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NJ "Substantial Factor" Sufficient Medical Causation Proof in Mesothelioma Suit

April 7, 2010

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Mark Buttitta developed mesothelioma at age 49 years old and died a little more than one year later. In litigation filed on his behalf and pursued by his estate following his death, he alleged that he had been exposed to asbestos at a General Motors distribution warehouse where he worked as a "picker" filling orders for parts that included asbestos containing products. His direct exposure was limited to three summers and winter breaks during 1971-1973 when he was otherwise enrolled at Colgate University. He also claimed indirect exposure to asbestos fibers that his father and brother carried home from their work at GM.

While a number of defendants in the case settled, two defendants proceeded to trial including Borg-Warner, a clutch supplier, and Asbestos Corp. Ltd, a Quebec supplier of raw asbestos to GM. The jury returned a verdict in excess of $30 Million dollars.

At issue in the appeal was the legal standard of causation applied by the trial court. Generally a plaintiff in a product liability action must prove that the product was defective when it left the manufacturer's control and that defect caused injury to a reasonably foreseeable user. In a toxic tort product liability action, the plaintiff must also prove medical causation, e.g. exposure to the defendant's asbestos product caused an illness. For asbestosis and lung cancer cases, medical causation is proven on the basis of frequency, regularity, and proximity of exposure.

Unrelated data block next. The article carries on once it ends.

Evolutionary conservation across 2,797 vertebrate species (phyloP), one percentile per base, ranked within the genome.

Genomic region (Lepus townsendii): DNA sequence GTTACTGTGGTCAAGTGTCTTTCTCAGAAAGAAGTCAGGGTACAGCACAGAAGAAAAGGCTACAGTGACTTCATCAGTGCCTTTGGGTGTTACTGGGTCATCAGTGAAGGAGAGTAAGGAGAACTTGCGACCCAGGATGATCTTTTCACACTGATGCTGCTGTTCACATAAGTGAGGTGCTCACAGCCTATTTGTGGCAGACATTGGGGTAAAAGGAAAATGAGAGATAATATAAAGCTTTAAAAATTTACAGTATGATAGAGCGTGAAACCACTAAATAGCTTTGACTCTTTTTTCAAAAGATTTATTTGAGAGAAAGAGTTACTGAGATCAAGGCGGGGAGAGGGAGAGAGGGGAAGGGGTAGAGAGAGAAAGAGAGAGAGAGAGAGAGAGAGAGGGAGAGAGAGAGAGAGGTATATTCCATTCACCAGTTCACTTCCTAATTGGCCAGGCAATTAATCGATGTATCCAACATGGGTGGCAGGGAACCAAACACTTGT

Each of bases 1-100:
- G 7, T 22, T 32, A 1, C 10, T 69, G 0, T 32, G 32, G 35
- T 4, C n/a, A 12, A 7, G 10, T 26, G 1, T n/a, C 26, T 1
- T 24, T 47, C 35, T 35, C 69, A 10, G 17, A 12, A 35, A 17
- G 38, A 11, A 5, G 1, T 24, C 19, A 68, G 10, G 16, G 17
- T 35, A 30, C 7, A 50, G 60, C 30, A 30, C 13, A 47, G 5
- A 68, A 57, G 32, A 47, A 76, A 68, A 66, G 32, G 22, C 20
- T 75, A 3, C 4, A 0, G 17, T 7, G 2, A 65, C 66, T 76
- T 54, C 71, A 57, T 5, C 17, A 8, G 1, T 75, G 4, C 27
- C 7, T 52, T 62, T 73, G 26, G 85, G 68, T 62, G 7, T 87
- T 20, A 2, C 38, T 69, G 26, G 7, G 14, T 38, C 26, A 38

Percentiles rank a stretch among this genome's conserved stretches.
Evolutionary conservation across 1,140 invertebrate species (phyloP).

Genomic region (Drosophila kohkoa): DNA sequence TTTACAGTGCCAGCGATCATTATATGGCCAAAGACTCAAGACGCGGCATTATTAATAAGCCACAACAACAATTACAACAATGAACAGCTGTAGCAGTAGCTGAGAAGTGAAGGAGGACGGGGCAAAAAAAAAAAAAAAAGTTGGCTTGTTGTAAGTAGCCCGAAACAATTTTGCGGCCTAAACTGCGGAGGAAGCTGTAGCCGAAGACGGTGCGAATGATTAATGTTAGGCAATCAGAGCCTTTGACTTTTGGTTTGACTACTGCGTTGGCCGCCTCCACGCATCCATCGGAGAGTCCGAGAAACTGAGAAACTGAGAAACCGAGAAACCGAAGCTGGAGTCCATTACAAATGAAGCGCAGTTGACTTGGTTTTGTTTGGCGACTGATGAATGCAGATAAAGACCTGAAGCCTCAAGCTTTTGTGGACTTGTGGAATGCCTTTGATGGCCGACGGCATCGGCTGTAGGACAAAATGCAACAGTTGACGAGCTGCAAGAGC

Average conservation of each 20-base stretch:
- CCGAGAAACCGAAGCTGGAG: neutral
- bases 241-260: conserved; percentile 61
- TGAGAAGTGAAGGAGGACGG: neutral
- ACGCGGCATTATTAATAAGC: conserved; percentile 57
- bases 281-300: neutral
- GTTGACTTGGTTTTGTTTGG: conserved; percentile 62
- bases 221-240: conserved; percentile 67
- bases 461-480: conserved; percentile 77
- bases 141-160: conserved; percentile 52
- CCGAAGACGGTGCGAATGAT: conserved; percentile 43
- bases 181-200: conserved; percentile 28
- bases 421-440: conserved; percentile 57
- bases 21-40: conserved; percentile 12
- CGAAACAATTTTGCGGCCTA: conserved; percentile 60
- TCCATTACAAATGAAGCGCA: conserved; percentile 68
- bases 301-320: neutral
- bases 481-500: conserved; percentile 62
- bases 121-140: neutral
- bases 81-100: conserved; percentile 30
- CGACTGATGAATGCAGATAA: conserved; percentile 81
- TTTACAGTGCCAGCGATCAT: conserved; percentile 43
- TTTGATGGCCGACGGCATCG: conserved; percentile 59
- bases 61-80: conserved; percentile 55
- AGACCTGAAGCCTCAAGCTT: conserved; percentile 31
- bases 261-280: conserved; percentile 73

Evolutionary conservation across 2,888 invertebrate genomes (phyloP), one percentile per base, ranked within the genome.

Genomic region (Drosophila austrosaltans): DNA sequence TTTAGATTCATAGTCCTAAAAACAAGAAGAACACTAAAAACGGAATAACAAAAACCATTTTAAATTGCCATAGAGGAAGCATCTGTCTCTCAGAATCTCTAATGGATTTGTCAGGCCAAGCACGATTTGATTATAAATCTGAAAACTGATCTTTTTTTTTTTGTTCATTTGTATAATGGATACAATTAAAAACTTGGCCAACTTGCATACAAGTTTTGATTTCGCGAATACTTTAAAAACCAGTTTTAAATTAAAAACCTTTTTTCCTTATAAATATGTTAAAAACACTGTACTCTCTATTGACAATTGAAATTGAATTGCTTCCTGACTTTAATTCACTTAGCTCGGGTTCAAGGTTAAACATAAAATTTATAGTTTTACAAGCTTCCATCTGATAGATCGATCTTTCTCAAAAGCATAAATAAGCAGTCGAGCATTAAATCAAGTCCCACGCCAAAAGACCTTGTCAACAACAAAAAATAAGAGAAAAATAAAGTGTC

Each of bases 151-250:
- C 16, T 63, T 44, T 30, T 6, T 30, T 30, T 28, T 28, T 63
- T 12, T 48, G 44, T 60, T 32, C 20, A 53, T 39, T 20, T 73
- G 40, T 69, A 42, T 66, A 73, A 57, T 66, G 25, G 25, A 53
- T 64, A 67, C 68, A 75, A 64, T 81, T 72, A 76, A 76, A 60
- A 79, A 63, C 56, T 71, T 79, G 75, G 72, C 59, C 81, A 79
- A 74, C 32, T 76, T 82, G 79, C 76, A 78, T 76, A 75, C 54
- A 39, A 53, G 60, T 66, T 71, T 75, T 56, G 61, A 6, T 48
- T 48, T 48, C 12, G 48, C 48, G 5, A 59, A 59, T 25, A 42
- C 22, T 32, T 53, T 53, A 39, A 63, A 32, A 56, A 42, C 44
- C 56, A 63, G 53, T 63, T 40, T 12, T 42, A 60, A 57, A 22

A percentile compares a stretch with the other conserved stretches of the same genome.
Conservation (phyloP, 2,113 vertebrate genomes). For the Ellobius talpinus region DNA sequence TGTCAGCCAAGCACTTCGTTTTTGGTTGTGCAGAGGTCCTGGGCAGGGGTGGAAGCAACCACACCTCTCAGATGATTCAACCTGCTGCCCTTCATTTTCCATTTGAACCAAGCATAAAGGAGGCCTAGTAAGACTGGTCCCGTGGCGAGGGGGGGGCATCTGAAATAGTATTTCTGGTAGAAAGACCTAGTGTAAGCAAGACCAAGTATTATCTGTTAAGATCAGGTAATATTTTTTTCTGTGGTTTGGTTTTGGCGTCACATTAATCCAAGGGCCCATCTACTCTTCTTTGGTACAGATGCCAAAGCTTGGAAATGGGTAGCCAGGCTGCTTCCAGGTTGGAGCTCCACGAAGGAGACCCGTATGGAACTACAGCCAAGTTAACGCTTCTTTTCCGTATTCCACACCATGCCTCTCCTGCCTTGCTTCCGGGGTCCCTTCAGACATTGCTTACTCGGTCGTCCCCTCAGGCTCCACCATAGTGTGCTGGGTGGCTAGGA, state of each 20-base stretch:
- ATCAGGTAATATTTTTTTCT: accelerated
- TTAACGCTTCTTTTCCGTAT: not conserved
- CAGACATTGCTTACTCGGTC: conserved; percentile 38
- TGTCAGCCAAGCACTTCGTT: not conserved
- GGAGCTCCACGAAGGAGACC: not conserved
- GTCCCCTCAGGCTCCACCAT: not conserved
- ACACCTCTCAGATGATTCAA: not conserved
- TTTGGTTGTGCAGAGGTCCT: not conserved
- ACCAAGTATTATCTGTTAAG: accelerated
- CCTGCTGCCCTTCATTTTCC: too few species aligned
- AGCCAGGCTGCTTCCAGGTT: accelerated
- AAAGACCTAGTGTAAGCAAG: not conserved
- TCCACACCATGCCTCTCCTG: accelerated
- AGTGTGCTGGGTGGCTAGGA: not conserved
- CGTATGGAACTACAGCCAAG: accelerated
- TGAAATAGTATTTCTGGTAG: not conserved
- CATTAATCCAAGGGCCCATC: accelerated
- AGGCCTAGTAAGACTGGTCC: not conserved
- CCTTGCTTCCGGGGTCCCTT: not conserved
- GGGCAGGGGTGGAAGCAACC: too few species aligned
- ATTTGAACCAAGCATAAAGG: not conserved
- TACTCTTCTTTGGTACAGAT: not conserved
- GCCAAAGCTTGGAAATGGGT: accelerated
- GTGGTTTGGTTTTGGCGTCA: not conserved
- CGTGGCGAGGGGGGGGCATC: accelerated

However, the court noted testimony that mesothelioma can develop from the cumulative effects of only minimal or infrequent exposure thereby challenging the rigid application of the medical causation standard generally applied. Hence, the appellate court approved of the trial judge's application of a "substantial factor" test that required only that the plaintiff provide direct or circumstantial evidence from which a reasonable jury could conclude that at some point in his work history, Buttitta was exposed and in close proximity to the defendant's product frequently and on a regular basis.

Although the defendants also challenged the trial court's denial of a remittitur, the appellate division found that the verdict was not so disproportionate that it shocked the judicial conscience.

If you have any questions about this post, please email Denise Ricci at <a href=""></a>.

See <i>Buttitta v. Allied Signal</i> at <a href=""></a>


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